Also of interest was the number of blood CD4+ and CD8+ T cells present in each infection batch. CD4+ T cells (a.k.a. “helper T cells”) are a kind of white blood cell (lymphocyte) that play a huge part in the immune system. They generally don’t have any cell/pathogen-killing (cytotoxic) or pathogen–eating (phagocytic) abilities themselves, but are extremely important in activating and directing other immune cells (B cells, cytotoxic T cells, and macrophages, for example). Basically, these CD4+ cells are to the rest of the immune system what Alfred is to Batman; M is to James Bond; Basil Exposition is to Austin Powers (…you get my drift).

More significantly, CD4+ T cells are the preferred sites of replication for S/HIV because of the CD4 co-receptor that is expressed on these cells. Viral replication depletes the CD4+ T cell count, which eventually makes the infected individual immunodeficient, causing acquired immunodeficiency syndrome (AIDS). The CD4+ T cell count in a S/HIV-infected individual indicates the severity of the infection and how close the individual is to developing AIDS (10). To track the functions of the CD4+ T cells, the researchers stained for the presence of the pathogen-combating cytokines, IFN-g, TNF-a, IL-17, and IL-22, using immunofluorescence and flow cytometry.

The chronic batch had low magnitude increases in SHIV viremia and a stable CD4+ T cell count. The progression to AIDS in this batch of macaques was therefore slow. The acute batch, on the other hand, had extreme downregulation of CD4+ T cells, which means that SHIV was replicating at high rates. Histological staining showed high levels of necrosis of lymphoid tissues in the lymph nodes, spleen and gut mucosae in the acute batch. Such tissue necrosis is rarely seen even in the advanced stages of AIDS, so malaria had to be the culprit (7). Also, by comparing with the induction levels in the “malaria-only” batch, it looked as though malaria was causing the expansion CD4+ and CD8+ T effector cells (which secrete IFN-g and TNF-a) to go into overdrive in the acute batch.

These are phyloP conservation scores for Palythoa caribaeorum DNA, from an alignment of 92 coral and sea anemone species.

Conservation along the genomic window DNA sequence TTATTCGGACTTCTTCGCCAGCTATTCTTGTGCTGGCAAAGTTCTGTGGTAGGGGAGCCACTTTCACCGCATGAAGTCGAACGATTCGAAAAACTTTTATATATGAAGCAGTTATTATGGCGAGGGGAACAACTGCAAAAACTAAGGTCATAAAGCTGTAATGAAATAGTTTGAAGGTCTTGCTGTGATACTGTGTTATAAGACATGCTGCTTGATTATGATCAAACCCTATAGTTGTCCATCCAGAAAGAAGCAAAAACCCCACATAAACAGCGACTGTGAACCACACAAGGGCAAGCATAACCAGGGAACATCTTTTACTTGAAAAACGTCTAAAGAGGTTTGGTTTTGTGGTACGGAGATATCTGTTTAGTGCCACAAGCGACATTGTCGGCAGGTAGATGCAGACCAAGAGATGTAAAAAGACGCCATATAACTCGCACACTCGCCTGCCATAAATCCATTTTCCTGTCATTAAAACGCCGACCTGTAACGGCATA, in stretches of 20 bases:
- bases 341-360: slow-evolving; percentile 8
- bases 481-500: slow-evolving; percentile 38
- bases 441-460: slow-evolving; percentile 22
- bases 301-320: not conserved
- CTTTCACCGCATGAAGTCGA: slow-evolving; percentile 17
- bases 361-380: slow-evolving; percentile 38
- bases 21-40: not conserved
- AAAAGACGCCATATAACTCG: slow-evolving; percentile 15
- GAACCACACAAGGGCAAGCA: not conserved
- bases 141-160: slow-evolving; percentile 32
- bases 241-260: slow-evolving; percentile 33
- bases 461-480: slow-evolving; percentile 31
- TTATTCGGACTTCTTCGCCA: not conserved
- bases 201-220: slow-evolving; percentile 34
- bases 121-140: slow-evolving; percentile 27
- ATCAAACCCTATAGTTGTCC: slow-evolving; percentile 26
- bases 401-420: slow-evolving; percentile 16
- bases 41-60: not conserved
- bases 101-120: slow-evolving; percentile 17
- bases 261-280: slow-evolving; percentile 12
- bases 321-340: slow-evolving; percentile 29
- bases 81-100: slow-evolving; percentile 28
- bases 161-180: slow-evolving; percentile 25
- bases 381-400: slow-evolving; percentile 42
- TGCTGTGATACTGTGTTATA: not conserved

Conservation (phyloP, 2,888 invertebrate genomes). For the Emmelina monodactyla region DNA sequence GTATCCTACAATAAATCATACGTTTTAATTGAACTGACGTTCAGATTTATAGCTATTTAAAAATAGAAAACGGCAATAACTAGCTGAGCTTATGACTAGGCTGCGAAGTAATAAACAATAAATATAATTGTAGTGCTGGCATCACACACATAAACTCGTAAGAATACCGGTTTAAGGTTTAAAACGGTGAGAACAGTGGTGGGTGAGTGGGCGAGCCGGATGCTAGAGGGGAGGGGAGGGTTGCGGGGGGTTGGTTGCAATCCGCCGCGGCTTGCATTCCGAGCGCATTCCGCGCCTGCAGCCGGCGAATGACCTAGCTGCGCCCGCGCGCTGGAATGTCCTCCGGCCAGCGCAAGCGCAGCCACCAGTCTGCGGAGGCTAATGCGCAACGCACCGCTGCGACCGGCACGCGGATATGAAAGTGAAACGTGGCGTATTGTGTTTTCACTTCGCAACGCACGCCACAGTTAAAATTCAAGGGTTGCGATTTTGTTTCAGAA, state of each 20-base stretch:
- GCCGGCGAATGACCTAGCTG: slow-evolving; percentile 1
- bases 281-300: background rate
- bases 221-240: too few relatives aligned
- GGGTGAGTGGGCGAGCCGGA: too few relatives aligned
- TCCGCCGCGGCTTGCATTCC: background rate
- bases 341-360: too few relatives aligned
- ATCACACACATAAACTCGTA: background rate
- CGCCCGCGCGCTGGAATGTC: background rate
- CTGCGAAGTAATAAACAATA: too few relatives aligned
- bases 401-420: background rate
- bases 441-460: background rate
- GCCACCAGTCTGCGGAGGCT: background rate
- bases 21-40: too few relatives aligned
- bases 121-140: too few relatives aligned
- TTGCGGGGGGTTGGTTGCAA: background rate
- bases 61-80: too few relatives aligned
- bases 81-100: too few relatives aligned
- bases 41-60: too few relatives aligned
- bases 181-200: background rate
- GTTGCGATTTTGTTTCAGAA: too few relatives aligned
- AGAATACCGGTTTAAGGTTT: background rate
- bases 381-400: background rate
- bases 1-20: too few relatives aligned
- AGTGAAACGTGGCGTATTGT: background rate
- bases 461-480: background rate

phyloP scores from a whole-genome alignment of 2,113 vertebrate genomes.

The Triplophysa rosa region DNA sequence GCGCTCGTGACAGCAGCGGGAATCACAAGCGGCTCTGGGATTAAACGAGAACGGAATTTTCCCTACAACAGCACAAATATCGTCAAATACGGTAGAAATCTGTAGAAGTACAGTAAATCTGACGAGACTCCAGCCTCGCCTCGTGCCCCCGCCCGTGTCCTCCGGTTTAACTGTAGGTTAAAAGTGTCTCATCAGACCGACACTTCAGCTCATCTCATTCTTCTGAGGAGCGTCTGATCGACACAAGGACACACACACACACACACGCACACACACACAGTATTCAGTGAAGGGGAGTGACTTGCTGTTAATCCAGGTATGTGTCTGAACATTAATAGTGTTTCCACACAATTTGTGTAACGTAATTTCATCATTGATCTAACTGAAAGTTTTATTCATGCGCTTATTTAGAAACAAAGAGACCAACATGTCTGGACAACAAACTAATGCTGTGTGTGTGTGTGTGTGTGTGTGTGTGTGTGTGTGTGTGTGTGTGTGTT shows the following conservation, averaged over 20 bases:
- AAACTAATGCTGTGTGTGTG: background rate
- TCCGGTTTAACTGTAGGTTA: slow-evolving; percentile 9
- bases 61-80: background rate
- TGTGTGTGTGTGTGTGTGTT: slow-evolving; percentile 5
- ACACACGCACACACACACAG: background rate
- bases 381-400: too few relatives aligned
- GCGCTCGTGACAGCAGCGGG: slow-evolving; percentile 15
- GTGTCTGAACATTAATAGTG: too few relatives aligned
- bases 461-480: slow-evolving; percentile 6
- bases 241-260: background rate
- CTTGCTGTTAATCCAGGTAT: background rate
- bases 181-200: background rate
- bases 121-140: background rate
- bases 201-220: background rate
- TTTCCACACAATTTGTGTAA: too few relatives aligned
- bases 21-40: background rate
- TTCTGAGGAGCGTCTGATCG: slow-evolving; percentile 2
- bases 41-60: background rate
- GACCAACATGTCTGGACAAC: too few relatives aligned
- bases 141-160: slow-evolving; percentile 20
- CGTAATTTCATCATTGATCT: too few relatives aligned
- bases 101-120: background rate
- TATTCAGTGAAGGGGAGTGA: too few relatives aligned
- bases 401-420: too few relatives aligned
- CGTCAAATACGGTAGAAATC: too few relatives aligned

"Well, Austin…" this means that in “acute SHIV/malaria” co-infection, SHIV and malaria exist in a mutually dependent manner (Fig. 4) to wreak the most havoc on the infected individual (like "sharks with frickin' laser beams attached to their heads", perhaps?). Fatality signs include widespread lymphoid necrosis through the lymph nodes, spleen and gut mucosae, hyperactivation of CD4+ and CD8+ T effector cells to secrete cytokines, HIV-induced downregulation of CD4+, and the upregulation of parasitemia. All these signs lead to fatal malaria, and a rapid progression to AIDS.

Having seen what happens during acute SHIV/malaria co-infection, the question arises, then, of how in the world the “chronic SHIV/malaria” batch managed to survive co-infection? The researchers saw that chronically infected macaques suppressed Th1 effector expression after malarial co-infection, but upregulated IL-17 and IL-22-secreting CD4+ T cells (Th17 and Th22, respectively) by up to 200 fold. IL-22 is generally suppressed by the presence of Th1, so this upregulation is expected. IL-17 and IL-22 are generally antimicrobial cytokines that play a role in the recruitment and activation of neutrophils (9). Therefore, without Th1 effector cells to induce widespread necrosis and HIV replication that would foster malarial infection, it is likely that IL-17 and IL-22 were working in tandem to provide full immuno-protection against malaria. This explains why the "chronic SHIV/malaria" batch of macaques showed low levels of both viremia and parasitemia compared to the acute batch, in addition to a low and stable CD4+ T cell count throughout the experimental period.